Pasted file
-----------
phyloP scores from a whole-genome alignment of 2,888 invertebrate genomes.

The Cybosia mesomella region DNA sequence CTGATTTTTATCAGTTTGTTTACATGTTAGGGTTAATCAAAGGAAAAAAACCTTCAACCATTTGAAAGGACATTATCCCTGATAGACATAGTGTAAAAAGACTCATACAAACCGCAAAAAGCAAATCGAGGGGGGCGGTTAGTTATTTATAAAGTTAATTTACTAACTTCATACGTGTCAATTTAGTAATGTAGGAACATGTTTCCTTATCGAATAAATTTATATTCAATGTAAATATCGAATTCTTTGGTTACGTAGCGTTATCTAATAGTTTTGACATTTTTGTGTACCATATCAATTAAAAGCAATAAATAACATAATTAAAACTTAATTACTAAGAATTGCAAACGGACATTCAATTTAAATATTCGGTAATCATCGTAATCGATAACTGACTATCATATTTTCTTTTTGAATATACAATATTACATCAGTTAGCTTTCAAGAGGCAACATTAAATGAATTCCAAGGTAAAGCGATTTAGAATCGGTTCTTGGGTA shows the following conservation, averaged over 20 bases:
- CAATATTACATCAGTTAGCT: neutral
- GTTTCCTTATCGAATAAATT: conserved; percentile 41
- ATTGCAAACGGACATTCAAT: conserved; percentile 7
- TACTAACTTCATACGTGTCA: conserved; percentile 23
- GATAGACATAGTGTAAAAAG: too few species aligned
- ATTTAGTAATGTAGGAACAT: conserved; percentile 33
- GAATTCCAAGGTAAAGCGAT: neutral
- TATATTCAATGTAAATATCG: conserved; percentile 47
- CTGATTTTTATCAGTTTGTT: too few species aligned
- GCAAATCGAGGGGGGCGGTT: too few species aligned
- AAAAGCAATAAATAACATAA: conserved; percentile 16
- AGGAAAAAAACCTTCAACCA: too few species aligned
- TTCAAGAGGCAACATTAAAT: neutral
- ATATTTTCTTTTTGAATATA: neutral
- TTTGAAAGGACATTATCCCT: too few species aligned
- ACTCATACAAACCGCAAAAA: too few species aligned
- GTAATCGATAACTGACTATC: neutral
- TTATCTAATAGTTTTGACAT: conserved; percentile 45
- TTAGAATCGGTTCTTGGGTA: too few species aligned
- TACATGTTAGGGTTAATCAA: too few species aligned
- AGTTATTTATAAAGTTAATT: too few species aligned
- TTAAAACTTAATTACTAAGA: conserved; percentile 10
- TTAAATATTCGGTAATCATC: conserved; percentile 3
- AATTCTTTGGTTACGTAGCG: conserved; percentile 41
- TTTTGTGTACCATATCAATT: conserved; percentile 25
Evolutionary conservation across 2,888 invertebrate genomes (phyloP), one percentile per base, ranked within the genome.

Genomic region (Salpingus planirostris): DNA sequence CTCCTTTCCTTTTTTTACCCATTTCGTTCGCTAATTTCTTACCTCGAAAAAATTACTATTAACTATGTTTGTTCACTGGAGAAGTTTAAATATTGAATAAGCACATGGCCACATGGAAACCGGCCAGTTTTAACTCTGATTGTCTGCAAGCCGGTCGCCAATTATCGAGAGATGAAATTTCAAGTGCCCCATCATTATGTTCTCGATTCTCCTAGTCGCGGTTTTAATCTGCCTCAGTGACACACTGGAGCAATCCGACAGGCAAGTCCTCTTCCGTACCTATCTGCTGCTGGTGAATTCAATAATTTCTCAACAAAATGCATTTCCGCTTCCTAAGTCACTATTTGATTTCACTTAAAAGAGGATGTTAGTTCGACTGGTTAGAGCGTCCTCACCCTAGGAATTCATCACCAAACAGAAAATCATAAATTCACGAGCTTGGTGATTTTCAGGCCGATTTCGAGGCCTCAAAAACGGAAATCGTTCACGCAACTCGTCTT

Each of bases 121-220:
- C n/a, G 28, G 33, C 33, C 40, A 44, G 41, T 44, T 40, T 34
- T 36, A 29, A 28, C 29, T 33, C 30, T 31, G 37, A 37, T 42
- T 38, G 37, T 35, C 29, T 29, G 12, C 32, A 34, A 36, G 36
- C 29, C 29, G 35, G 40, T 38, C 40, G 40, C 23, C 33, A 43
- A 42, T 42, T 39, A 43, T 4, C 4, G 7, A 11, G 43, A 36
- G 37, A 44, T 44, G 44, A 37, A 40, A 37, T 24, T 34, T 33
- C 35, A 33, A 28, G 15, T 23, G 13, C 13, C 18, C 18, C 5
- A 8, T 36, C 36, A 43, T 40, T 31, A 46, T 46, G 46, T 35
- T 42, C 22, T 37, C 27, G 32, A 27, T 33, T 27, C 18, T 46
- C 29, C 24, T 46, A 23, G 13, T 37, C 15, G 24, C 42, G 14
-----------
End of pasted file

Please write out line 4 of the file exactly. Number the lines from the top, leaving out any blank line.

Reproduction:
- GTTTCCTTATCGAATAAATT: conserved; percentile 41